Chinese classes have returned to Chavez, but concerns follow

Students and staff are thrilled to hear Chinese classes have returned but grow uneasy as the situation becomes arduous


Since the news that Chinese classes at Cesar Chavez High School may be canceled next school year, the administration recently announced that the classes are now back on as scheduled. Though there has been some celebration, concerns still loom over the future of the Chinese at Chavez.

Many are still hesitant because the continuation of Chinese classes is contingent on the number of students enrolled. If there are not enough interested students, the status of the class may be called into question again.

Skylar, a 9th-grade student who wrote the original petition expressing his concern for this matter, “I was heartbroken when I heard Chinese might be canceled so I knew I had to try as hard as possible to help keep Chinese at our school. I’m glad Chinese has returned but I’m nervous for the future.” He added, “I don’t want to fight for this every year. I just hope that Ms. Wang can continue to teach us Chinese at Chavez for a very long time.”

Students and staff have also been concerned about the fact that Chinese returned during registration week. Students who recently registered for classes did not get the Chinese option on their course selection form, meaning they did not get the opportunity to sign up. One 11th-grade student, Leo says, “My sister and her friend in 8th grade wanted to enroll in Chinese 1 and 2, but it wasn’t available so they had to enroll in Spanish. I’m worried that since they aren’t students on this campus yet, it may be too late for them to sign up.” Up until last Friday, there had been a temporary solution made available through Synergy/StudentVUE to change their upcoming classes. This option is no longer available. “Students need more time to utilize this solution.” Teachers say.

According to Ms. Wang, “A student, Chloe, who was interested in Chinese was called to the office for pre-registration and the old registration form was given to her in which there was only Chinese 2 listed.” This has created confusion and worry from students and staff alike, “I fear that many students may not even be aware that Chinese classes are available.” Wang says.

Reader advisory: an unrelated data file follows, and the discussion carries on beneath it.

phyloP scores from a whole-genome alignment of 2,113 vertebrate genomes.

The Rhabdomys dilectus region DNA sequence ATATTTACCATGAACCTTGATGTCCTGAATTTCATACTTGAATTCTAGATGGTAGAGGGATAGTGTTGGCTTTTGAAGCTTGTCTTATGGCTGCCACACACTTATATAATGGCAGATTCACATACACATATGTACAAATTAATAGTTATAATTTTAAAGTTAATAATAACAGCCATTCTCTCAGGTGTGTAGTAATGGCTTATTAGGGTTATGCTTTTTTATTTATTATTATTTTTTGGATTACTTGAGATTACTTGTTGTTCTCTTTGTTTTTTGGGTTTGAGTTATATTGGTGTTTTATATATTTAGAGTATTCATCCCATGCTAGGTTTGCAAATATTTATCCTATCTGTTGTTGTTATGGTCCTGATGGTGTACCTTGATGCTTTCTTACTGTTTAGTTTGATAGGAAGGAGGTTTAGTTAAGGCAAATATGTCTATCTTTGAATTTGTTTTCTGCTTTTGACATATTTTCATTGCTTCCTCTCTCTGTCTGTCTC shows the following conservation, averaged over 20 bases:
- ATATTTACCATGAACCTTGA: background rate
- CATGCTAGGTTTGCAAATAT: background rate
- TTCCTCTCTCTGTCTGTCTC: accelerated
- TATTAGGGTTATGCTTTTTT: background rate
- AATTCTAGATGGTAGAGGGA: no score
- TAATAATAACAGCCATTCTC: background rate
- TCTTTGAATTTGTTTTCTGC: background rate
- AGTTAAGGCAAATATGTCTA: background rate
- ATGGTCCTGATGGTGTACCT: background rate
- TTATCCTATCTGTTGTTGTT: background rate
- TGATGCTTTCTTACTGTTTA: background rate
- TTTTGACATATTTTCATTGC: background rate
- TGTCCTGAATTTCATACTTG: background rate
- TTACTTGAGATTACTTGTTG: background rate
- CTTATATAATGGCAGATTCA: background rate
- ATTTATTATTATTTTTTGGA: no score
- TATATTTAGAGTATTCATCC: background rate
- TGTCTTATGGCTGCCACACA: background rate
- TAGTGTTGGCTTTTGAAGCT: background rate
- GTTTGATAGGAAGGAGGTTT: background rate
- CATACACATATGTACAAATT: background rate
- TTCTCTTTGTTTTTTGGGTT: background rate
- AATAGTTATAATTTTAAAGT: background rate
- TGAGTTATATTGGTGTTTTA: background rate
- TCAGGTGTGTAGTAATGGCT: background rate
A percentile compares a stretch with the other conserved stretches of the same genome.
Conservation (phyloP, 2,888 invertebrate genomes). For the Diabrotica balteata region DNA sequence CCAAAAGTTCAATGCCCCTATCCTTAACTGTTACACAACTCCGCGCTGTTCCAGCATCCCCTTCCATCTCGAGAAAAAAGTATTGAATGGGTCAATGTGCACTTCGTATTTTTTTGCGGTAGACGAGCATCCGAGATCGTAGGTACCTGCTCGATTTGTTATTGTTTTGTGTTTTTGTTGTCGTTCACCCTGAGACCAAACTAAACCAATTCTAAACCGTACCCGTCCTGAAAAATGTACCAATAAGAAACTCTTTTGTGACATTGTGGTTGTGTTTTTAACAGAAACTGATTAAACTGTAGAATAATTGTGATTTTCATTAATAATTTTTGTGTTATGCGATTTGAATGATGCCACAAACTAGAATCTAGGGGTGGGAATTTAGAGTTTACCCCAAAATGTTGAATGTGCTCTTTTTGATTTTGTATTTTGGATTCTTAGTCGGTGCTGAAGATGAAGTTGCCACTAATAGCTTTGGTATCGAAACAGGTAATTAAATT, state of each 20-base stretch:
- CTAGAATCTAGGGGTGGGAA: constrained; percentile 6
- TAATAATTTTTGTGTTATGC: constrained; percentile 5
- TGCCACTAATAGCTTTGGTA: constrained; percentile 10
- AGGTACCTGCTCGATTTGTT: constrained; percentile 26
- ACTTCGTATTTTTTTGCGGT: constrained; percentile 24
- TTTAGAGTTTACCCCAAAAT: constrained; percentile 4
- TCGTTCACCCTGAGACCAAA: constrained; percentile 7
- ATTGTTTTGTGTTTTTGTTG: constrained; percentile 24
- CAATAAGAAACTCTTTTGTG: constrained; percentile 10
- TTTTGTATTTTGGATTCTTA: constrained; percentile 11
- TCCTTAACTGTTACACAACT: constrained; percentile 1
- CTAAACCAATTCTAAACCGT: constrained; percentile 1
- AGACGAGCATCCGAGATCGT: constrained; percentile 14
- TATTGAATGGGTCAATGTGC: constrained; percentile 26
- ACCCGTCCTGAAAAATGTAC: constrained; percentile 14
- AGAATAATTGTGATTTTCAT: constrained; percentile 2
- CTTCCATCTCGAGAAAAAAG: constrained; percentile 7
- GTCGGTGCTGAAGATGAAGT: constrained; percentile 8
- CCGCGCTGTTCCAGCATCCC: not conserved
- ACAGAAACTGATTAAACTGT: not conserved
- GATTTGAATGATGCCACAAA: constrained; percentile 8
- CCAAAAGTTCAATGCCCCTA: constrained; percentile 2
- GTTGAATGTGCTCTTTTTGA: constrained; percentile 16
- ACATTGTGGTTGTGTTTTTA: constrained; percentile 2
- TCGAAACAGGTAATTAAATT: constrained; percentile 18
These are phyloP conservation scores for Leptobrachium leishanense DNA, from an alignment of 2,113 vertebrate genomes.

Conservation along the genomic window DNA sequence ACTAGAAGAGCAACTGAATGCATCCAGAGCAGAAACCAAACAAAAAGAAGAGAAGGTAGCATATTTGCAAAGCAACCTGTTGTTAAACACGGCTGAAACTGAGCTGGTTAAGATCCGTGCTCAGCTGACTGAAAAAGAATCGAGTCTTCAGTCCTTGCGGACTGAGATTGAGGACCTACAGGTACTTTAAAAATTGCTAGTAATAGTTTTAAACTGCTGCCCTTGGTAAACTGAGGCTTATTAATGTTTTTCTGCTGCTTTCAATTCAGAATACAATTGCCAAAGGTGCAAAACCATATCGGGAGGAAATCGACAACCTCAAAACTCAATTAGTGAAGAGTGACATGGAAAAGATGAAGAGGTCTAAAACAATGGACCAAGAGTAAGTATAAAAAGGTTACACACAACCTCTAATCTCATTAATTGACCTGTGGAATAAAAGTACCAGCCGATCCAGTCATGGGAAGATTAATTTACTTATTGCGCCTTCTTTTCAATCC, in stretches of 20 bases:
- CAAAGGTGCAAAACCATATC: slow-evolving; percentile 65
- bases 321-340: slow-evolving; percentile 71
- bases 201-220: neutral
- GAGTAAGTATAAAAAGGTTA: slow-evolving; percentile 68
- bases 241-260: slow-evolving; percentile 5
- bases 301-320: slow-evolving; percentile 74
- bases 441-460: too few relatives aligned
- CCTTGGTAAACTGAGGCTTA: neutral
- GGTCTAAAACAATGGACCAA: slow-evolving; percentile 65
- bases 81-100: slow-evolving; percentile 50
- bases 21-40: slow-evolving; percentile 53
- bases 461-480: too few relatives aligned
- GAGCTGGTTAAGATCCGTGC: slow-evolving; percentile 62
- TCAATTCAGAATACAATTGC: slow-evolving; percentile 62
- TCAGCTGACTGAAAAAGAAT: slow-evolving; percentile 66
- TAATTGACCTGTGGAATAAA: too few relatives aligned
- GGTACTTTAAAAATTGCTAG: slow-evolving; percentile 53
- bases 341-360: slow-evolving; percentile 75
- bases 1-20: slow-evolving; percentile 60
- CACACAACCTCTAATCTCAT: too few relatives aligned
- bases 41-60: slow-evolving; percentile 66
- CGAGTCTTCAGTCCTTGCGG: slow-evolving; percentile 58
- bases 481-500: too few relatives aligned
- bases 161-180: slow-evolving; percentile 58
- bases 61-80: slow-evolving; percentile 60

Even staff have felt the weight of this announcement as Mrs. Gibbons, the English Language Development (ELD) teacher, is concerned for the future of Chinese classes. “I’m glad that Chinese has returned but I’ll feel nervous about the future for a while. I hope it doesn’t leave in the future because we’re very lucky to have Chinese classes at Chavez.” She then adds, “As an ELD teacher,  I feel terrible for students who feel a sense of belonging in Chinese class because they aren’t from America. The thought of having it taken away from them worries me.”

Ethnic Studies teacher Mrs. Lewis shares, “I’m glad we’re keeping Chinese classes because it’s important to have non-European languages. Removing the only Asian-focused class sends a negative message, intentionally or unintentionally, to the Asian community on campus.”

Lewis further adds, “It’s crucial to show administrators how important these classes are by being proactive in working together to make Chinese stay. As an Ethnic Studies teacher, it’s important for students to hear languages fundamentally different from English to build empathy for peers who are learning English and aren’t proficient in a language so different from their own.”

Regardless of the unnerving circumstances, the staff is proud of the students as well as each other. Wang states, “I feel touched. The efforts of students and staff have all paid off since the beginning of January. It feels like we’re a Titan family again. We’re working to keep diversity, equity, integrity, and justice for our students.” 

Wang concludes with an inspiring message for students, staff, and community alike, “The process going forward may not be easy, but we can’t give up, even if we have to keep fighting for this year after year.”